cc flickr photo by azjd

Tis the season for wish lists.  Yesterday, at lunch, my daughter was adding to her list — pondering the possibilities for gifts.  As I watched her add several items (including an iPhone 5 — not happening), it got me thinking about things I would wish for my chosen profession, education.  Here is my short list:

  1. Teachers Treated as Professionals – this entails many things, but primarily a recognition of the complexity of good teaching.  Understanding students as individuals, and addressing their individual learning needs, is extremely challenging — especially when faced with large class sizes.  Teachers should be expected to stay up to date on current teaching pedagogy and research, but they should also be given the time, and resources, to do this effectively.  This includes a living wage.
  2. Recognition that Good Teaching is not just about Curriculum – while content is important, relationships, connections, and soft skills (i.e. empathy, collaboration, communication, leadership) are critical to the future success of our students.  The current climate of testing and accountability does very little to encourage these essential elements of student success.
  3. Provide Adequate Resources - education should be a priority investment for our country.  Instead, it often appears that the bar of expectations is raised without a subsequent increase in support.  Whether it is time, teacher salaries, class size, counselors, or capital items, many of our schools are operating with painfully inadequate resources.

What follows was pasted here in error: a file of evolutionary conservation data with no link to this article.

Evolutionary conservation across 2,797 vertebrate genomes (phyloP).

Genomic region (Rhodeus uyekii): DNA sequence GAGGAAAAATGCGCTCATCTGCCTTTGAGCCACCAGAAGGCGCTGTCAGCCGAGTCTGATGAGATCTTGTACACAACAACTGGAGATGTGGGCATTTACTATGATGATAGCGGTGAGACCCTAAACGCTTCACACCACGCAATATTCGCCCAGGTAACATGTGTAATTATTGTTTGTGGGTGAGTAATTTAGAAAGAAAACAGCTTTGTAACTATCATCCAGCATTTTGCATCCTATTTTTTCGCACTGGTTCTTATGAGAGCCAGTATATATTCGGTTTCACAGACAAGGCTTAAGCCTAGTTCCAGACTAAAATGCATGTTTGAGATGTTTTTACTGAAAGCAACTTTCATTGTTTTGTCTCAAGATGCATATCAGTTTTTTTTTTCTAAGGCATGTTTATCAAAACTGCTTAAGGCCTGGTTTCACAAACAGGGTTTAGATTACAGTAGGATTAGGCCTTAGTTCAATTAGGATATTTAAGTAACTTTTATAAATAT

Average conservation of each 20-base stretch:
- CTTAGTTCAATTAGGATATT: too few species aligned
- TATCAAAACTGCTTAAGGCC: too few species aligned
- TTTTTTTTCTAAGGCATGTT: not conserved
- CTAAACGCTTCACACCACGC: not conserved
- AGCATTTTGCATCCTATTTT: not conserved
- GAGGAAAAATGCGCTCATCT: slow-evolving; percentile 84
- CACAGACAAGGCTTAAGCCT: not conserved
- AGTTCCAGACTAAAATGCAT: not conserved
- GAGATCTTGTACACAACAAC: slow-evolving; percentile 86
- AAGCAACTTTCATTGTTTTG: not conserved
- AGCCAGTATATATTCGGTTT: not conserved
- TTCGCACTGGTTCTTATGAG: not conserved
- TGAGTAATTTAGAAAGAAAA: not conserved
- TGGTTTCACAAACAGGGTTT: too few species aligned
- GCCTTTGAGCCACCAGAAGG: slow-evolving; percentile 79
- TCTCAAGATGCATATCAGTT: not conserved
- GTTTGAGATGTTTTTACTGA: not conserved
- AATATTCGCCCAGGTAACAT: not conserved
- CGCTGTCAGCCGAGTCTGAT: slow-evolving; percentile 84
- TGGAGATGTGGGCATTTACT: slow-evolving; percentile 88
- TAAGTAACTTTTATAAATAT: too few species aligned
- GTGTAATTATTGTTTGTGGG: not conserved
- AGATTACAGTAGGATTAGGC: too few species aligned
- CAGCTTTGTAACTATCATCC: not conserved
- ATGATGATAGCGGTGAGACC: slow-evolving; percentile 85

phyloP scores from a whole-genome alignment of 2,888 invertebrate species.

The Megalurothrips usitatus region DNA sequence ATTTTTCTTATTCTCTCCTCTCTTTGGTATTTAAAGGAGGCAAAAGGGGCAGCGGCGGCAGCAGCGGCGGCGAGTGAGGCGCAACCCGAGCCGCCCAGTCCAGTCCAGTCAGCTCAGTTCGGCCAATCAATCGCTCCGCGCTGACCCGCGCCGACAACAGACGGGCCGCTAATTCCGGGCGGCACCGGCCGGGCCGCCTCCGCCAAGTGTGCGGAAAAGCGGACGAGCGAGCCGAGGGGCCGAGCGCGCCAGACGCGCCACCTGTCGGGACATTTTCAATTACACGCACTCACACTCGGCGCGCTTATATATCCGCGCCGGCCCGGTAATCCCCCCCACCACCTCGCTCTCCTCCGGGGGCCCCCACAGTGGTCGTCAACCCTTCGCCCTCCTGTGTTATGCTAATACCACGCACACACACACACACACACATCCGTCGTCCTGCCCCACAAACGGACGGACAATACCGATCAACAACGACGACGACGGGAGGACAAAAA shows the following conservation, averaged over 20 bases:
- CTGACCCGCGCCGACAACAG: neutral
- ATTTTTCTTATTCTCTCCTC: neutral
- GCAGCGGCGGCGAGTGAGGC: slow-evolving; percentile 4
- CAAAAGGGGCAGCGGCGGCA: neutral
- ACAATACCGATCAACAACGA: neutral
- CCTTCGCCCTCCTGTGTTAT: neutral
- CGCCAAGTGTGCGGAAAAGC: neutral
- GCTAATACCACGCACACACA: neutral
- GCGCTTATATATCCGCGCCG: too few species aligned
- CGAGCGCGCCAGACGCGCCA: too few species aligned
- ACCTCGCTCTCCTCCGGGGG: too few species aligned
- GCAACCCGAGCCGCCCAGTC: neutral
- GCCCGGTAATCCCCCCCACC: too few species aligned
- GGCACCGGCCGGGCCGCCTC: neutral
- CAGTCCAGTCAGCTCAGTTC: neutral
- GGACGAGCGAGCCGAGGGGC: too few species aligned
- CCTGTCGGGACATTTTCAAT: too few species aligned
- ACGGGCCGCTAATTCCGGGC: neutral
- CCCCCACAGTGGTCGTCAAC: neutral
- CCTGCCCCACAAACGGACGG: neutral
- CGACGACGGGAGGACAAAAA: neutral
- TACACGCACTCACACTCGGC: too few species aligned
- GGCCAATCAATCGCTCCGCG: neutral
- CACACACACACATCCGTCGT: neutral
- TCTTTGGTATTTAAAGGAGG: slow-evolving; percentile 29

4. Stop Talking about the Tests –  if you are a part of the public education system in the United States, you know that it is impossible to escape the emphasis on standardized testing.  Testing drives too many decisions, and monopolizes too much valuable time — especially given the fact that it does nothing to value, or measure, #2 on this list.
  5. Recognize that Poverty is a HUGE factor in Education - not all schools, or communities are created equally.  You can argue about what the role of schools should be in meeting the needs of students, but that does not change the reality that educators must teach the students who walk through the front door (regardless of the baggage they bring with them).  Students who come to school hungry, who fear neighborhood violence, who live in dysfunctional, or absentee, family environments, deserve a quality education.  Providing meaningful learning opportunities requires schools to address the issues that create roadblocks using available resources (see #3).
  6. Less Fear, More Adventure – for students, and educators alike.  Our school systems should foster a sense of adventure, a willingness to experiment.  The appropriate, and meaningful, integration of technology should be seen as an obligation, not something to be overly filtered and blocked.  Teachers should have the freedom to try new things, and students should be given opportunities to pursue personal interests without the looming shadow of concern cast by standardized testing (see #4).

What would be on your education wish list?  Feel free to share your ideas in the comments.

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6 thoughts on “6 Things on My Education Wish List

  • December 16, 2013 at 3:55 pm